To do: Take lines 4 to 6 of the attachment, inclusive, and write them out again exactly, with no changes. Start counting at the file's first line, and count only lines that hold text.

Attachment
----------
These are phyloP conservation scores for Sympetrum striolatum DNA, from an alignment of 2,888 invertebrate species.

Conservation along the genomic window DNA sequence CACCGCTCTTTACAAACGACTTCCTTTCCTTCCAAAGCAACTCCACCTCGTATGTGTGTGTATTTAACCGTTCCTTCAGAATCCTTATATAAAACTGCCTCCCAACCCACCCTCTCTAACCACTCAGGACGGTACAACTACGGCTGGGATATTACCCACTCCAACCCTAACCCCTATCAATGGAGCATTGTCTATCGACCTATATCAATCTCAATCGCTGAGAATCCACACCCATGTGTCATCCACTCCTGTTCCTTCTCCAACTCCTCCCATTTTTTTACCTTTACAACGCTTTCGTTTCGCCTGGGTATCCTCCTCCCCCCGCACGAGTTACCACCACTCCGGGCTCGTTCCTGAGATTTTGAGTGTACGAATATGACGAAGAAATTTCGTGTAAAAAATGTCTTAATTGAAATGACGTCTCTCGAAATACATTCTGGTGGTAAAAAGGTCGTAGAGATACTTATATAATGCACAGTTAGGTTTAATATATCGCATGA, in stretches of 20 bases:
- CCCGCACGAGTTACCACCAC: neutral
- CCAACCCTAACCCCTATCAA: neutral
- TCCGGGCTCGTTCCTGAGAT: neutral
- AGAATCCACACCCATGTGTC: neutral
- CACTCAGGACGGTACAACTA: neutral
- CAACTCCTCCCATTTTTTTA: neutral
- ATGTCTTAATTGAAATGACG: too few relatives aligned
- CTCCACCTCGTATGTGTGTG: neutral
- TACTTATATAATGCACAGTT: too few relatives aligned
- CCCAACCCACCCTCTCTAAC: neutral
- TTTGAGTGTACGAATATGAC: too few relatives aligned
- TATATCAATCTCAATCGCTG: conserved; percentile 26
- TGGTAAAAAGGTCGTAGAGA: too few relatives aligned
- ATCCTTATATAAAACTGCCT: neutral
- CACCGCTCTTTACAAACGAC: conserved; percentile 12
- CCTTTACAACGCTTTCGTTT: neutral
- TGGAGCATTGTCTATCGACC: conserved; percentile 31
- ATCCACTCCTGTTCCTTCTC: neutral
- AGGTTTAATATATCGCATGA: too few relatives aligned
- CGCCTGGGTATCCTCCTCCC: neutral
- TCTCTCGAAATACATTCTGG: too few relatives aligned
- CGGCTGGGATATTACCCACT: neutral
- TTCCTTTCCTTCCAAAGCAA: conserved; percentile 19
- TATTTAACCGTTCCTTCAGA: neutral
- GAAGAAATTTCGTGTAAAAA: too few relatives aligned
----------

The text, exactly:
- CCAACCCTAACCCCTATCAA: neutral
- TCCGGGCTCGTTCCTGAGAT: neutral
- AGAATCCACACCCATGTGTC: neutral